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Arundinaria simonii (Carr.) A. & C. Rivière
Arundinaria simonii (Carr.) A. & C. Rivière forma variegata (Hook. f.) RehderArundinaria simonii (Carr.) A. & C. Rivière var. variegata Hook. f.Bambusa simonii Carr.Bambusa viridistriata Regel.Nippocalamus simonii (Carr.) NakaiPleioblastus simonii (Carr.) Nakai
Gramineae (South Australia)Poaceae (Queensland, New South Wales, the ACT, Victoria, Tasmania, Western Australia and the Northern Territory)
arundinaria reed, bamboo, invasive bamboo, medake, medake bamboo, Simon bamboo, Simon bitter bamboo, Simon cane-bamboo
Native to southern and western Japan (i.e. western Honshu, Kyushu and Shikoku).
Occasionally cultivated as an ornamental bamboo. A form with leaves that have streaked with white bands of variable width (i.e. variegated leaves) is known as Arundinaria simonii forma variegata . This is the form that is thought to have become naturalised on Lord Howe Island. However, the foliage of plants in the naturalised population often seems to have reverted back to the typical form of this species, with entirely green leaves.
This species is naturalised on Lord Howe Island. Also naturalised overseas in some parts of eastern USA.
A potential weed of old gardens, roadsides, disturbed sites, urban bushland, forest margins and open woodlands in sub-tropical and warmer temperate regions.
A long-lived (i.e. perennial) bamboo-like plant growing 3-6 m tall and spreading via creeping underground stems (i.e. rhizomes).
- a long-lived bamboo-like plant growing 3-6 m tall and spreading via creeping underground stems.
- its stems are quite thick with obvious joints, and the sections between the joints are hollow.
- its leaf blades are relatively narrow with parallel veins running lengthwise.
- there is a short stalk-like constriction at the base of the leaf blade, just above the leaf sheath.
- this species flowers quite rarely (i.e. usually at intervals several years apart).
Stems and Leaves
Its upright stems (i.e. culms) are quite robust and round in cross section (3-6 m tall and 2-3 cm thick). These stems have obvious joints (i.e. nodes) and the sections between them (i.e. the internodes) are hollow.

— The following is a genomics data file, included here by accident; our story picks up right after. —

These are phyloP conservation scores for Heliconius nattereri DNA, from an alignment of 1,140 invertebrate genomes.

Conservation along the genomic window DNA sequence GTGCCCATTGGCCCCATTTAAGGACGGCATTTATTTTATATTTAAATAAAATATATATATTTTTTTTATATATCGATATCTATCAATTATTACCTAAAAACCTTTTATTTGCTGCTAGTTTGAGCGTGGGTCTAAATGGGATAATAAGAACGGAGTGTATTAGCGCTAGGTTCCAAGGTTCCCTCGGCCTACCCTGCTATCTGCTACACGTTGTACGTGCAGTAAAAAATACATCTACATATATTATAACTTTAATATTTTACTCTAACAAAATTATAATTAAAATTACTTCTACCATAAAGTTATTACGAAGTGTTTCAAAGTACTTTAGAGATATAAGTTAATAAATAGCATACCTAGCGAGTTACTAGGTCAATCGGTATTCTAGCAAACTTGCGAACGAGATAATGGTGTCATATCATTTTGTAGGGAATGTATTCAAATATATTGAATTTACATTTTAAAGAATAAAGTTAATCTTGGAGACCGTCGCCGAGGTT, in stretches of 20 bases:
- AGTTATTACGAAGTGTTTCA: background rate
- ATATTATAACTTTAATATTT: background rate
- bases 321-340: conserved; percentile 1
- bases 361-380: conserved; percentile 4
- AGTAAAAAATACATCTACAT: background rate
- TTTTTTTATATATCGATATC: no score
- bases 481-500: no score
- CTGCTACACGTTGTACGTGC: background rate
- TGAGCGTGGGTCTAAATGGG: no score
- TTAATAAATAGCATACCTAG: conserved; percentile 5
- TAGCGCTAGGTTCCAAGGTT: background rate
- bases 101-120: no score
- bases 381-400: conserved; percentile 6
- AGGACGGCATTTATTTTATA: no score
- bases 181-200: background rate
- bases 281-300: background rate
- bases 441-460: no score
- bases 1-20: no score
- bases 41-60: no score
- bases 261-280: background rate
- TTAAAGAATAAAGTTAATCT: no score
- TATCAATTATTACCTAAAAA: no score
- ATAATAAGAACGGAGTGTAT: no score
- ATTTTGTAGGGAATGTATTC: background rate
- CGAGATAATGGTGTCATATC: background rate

Its leaves consist of a leaf sheath, which partially encloses the stem, and a spreading leaf blade. The leaf blades (10-25 cm long and 1.5-2.5 cm wide) are relatively narrow in shape (i.e. linear, lanceolate or narrowly-oblong) with parallel veins running lengthwise (i.e. longitudinally). At the base of the leaf blade there is a short stalk-like constriction (i.e. a pseudo-petiole). These leaves are hairless (i.e. glabrous) and have entire margins with pointed tips (i.e. acute apices). The leaves are streaked with white bands of variable width (i.e. are variegated in appearance) in Arundinaria simonii forma variegata.
Flowers and Fruit
This species usually flowers at intervals of several years or more, but flowering can occasionally also be intermittent. The flower spikelets (3-11 mm long) are narrowly egg-shaped in outline (i.e. narrowly ovate) and are arranged into elongated or branched clusters (i.e. racemes or panicles). Each flower spikelet has two papery bracts (i.e. glumes) and several tiny flowers (i.e. florets). The bracts (i.e. glumes) are narrowly egg-shaped in outline (i.e. narrowly ovate) and about 15-16 mm long. Each of the florets consists of two bracts (i.e. a palea and lemma), three stamens and a style topped with three feathery stigmas.
Reproduction and Dispersal
Reproduction can occur by seed and by creeping underground stems (i.e. rhizomes), however seed production is relatively rare.
It may spread outwards from deliberate garden plantings via its creeping underground stems (i.e. rhizomes), and they may also be dispersed in dumped garden waste.